Archive for the 'The Laboratory' Category Page 2 of 2

Charting Baby Teeth

 Nettie counting teeth

In the same week that Peabody got his first loose tooth, Nettie lost two of her few remaining baby teeth. Wondering how many more she had left, Nettie copied the page on teeth out of one of her human biology books and tried to make an assessment. Even with the guide, it was difficult to know how many more visits the tooth fairy would be making. Nettie made an extra copy of the chart for Peabody so that he could start tracking his teeth from the moment he loses his first.

Owl Pellets

The inside of an owl pellet.

Today Nettie and Peabody broke open a couple owl pellets. A pellet is a regurgitated hairball full of the undigested bits of a bird’s meal. Carefully opening the ball usually reveals a selection of mouse bones. Identifying the bones is a lot of fun. They found intact skulls, mandibles, ribs and a variety of smaller bones. Both are taking their finds to school to share with their classes. We bought our pellets at a park nature center, but they’re available online for under $3 a piece.

Christmas Glyptodon

Glyptodont in the park

The glyptodon has been Nettie’s favorite prehistoric creature since writing an Ice Age report last year. They’re giant cousins of armadillos. that just have the sweetest look about them. Nettie was lucky enough to find a nice plastic model of one at the Natural History Museum in Vienna this summer. In celebration of the identification of the remains of a new species of glyptodont in Chile, Nettie’s toy version joined the merriment at the Playmobil advent calendar park. The Weiner dog doesn’t look surprised.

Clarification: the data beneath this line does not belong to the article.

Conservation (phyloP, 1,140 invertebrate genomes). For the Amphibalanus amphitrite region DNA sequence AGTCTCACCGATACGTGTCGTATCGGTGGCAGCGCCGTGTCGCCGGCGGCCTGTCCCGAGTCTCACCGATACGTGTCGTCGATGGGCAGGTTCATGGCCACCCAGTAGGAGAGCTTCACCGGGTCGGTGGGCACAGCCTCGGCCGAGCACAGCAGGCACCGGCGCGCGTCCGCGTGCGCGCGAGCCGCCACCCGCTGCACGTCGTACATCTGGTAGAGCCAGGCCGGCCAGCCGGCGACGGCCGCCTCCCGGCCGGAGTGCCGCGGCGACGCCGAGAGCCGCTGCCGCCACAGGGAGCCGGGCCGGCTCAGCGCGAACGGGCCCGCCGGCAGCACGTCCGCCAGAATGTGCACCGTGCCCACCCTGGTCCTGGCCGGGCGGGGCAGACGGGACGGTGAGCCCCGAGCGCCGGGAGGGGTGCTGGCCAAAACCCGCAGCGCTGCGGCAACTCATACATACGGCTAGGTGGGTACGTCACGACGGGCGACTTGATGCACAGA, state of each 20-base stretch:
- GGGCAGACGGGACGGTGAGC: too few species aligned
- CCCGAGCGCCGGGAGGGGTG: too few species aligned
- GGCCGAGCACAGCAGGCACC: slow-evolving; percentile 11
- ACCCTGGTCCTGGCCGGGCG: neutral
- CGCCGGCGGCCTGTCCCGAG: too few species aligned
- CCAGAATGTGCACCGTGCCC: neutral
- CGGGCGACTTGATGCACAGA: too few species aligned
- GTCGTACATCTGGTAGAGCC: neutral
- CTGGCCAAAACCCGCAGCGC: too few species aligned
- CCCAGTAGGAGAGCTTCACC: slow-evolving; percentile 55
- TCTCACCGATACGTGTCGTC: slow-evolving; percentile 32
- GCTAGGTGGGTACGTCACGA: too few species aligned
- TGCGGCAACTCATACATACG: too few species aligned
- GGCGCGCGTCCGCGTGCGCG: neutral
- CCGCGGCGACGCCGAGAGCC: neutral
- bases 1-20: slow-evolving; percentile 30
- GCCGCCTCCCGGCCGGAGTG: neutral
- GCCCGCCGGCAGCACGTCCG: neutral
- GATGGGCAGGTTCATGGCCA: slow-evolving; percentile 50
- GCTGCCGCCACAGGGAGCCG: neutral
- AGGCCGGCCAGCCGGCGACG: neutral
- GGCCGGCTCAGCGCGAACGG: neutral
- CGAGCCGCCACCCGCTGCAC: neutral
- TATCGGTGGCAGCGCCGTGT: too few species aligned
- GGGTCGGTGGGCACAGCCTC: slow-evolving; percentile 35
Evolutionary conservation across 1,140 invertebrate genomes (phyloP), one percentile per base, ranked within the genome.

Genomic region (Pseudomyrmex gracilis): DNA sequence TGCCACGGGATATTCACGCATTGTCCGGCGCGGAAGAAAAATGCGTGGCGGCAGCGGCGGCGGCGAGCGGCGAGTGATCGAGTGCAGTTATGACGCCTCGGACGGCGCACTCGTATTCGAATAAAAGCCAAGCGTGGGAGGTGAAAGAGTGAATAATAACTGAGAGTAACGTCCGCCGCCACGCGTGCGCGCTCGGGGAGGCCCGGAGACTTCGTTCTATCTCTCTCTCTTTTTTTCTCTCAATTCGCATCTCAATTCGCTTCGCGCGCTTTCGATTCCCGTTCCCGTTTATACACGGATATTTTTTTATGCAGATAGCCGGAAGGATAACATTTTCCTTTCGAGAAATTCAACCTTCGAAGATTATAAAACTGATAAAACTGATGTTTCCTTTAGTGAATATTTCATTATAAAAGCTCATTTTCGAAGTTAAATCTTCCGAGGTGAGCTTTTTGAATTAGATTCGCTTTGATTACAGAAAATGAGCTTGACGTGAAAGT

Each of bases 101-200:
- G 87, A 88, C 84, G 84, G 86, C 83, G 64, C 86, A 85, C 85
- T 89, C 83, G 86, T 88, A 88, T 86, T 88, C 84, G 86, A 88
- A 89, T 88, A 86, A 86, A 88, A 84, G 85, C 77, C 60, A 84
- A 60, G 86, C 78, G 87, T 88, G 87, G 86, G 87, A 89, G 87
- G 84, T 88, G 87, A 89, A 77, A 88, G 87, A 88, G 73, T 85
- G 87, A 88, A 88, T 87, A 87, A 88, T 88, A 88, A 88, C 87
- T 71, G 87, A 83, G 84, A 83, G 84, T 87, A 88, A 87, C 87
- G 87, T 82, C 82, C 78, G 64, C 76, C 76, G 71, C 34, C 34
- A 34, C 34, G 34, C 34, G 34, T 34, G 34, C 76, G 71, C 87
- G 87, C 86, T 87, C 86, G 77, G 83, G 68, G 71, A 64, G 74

Baking Soda Volcano

Baking soda volcano erupts.

Peabody brought home a clay volcano from school today. It remained dormant for only a couple hours. After assembling his ingredients, he mixed 10 teaspoons of vinegar with a drop of yellow food coloring. Peabody placed one teaspoon of baking soda in the volcano. Then he slowly poured in the yellow vinegar. Soon foamy lava was flowing onto the the pipe cleaner trees below.

Cell-ebrate the Holidays

Cell tags ready for baking.

Inspired by Nettie’s recent biology project and The Cell Project’s clay cell models, we spent the afternoon molding organelles and cytoplasm. The Cell Project uses Crayola’s Model Magic to make round 3-D cells that when dry, are sliced into cross-sections for examination. We made ours from Sculpey so that we could use them as Christmas ornaments. But Annabel thinks they’d make great gift tags with “Cell-ebrate the Holidays” written across in black Sharpie. For some great examples of clay cell models, check out this pool on flickr.

How to Make a Cell

My gelatin cell.

For a biology project at school, we were supposed to make a model of a cell. I used gelatin as the cytoplasm which worked pretty well to hold the other cell parts (organelles). I used jelly beans beans as mitochondria; pepper corns as ribosomes; lasagna noodles as endoplasmic reticulum; Altoids as lysosomes; and a knot of rubber bands as the golgi apparatus. A gallon freezer bag was the plasma membrane. For the nuclear membrane I used a snack-sized plastic baggy with a piece of clay as the nucleolus. And lastly, I wrapped another plastic baggy around some crocheted string and taped it onto the cell as the flagellum. The only problem was that the gelatin absorbed a couple of the peroxisomes. An annotated picture is on Flickr here.